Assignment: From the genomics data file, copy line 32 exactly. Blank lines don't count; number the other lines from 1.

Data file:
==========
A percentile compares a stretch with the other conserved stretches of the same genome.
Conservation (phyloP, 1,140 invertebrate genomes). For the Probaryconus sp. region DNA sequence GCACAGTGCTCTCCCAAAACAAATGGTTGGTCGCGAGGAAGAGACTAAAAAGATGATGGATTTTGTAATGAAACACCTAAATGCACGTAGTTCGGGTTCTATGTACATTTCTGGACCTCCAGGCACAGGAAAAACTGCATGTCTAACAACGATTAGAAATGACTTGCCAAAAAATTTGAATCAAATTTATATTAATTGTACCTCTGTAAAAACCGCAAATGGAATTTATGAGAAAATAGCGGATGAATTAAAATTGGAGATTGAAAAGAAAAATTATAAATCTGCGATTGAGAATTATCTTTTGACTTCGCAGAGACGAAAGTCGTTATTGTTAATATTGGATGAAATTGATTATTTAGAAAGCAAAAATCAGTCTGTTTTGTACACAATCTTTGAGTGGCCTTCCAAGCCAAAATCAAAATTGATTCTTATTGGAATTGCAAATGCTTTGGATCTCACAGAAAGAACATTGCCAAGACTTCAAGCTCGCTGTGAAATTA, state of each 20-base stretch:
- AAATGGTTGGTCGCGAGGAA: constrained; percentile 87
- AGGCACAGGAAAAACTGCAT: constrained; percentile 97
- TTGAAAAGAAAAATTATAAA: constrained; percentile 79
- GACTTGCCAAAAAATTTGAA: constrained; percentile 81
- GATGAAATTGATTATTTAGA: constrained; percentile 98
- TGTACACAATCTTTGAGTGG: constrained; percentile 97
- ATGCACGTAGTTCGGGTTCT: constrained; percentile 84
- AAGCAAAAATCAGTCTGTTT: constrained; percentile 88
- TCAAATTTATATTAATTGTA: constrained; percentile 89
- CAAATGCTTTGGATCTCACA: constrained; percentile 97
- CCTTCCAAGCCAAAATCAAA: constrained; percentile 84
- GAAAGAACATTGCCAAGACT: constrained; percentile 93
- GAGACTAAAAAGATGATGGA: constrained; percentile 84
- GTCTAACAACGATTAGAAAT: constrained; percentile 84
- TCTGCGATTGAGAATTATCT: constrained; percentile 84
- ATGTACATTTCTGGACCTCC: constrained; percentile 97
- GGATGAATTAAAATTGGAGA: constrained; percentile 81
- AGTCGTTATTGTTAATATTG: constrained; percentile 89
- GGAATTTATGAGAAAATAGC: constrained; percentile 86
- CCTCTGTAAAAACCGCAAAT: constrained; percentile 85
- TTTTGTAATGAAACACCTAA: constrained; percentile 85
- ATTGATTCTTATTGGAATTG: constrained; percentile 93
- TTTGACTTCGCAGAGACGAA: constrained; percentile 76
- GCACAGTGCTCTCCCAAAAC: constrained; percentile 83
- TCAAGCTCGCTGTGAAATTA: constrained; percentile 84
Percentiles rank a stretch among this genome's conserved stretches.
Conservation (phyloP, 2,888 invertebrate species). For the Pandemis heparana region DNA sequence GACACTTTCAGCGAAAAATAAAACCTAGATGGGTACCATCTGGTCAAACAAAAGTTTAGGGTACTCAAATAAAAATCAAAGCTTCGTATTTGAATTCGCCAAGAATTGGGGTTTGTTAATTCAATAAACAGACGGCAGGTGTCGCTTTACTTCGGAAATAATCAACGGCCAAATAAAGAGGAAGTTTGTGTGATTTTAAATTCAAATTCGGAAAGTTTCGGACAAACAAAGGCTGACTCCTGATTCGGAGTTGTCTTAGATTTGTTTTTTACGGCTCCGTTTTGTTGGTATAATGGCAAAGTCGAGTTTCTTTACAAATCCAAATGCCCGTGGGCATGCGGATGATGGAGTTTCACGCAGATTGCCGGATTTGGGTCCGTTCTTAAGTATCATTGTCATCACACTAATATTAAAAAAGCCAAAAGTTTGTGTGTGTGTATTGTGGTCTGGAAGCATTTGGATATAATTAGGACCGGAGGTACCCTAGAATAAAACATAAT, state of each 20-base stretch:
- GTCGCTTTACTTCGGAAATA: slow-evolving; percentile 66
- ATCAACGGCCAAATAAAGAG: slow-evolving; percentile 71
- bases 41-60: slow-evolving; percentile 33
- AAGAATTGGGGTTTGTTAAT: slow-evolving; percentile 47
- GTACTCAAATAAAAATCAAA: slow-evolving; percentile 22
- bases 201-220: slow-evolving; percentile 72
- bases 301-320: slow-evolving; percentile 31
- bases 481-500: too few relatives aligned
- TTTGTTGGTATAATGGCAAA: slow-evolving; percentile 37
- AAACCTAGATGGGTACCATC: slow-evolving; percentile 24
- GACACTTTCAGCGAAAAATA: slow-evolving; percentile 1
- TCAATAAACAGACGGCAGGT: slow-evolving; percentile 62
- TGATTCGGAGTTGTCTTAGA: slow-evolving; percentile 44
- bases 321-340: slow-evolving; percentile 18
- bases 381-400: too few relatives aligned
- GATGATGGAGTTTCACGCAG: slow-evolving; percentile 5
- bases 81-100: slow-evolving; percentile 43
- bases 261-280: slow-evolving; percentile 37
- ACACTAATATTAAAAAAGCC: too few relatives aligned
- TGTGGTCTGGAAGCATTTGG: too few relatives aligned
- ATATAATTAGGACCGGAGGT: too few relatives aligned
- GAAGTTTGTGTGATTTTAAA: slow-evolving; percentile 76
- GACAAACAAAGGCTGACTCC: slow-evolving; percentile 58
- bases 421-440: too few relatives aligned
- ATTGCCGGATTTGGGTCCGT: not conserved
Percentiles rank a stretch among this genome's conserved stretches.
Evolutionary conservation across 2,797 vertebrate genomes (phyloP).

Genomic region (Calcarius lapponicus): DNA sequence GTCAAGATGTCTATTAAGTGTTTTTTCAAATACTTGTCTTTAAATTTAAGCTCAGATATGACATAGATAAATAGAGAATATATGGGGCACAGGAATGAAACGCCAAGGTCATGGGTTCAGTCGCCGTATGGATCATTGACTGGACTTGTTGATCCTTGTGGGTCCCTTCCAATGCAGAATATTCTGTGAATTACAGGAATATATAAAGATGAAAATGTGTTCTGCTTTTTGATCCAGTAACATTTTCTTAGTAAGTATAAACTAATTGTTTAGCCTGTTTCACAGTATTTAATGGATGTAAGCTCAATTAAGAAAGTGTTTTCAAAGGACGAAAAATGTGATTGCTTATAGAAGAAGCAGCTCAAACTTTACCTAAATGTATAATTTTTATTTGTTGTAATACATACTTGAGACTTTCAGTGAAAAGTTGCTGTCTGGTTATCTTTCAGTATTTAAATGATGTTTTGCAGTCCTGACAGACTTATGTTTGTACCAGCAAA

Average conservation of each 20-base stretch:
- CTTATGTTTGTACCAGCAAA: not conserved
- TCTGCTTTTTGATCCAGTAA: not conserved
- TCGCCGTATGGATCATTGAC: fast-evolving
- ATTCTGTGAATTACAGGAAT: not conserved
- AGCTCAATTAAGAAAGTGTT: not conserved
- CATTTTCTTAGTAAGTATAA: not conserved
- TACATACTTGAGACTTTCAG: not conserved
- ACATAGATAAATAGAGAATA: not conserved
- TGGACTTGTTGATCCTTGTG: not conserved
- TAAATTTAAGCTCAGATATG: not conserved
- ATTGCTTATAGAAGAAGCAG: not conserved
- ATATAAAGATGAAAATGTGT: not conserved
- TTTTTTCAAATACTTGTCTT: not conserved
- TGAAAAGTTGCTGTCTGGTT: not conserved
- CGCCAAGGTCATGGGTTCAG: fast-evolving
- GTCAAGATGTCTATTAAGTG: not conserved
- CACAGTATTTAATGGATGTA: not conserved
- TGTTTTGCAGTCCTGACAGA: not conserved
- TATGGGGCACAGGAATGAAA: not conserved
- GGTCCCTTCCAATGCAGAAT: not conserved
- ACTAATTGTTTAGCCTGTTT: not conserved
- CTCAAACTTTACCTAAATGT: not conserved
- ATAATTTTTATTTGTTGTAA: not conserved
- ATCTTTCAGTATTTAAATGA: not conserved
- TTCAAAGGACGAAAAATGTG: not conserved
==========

- bases 41-60: slow-evolving; percentile 33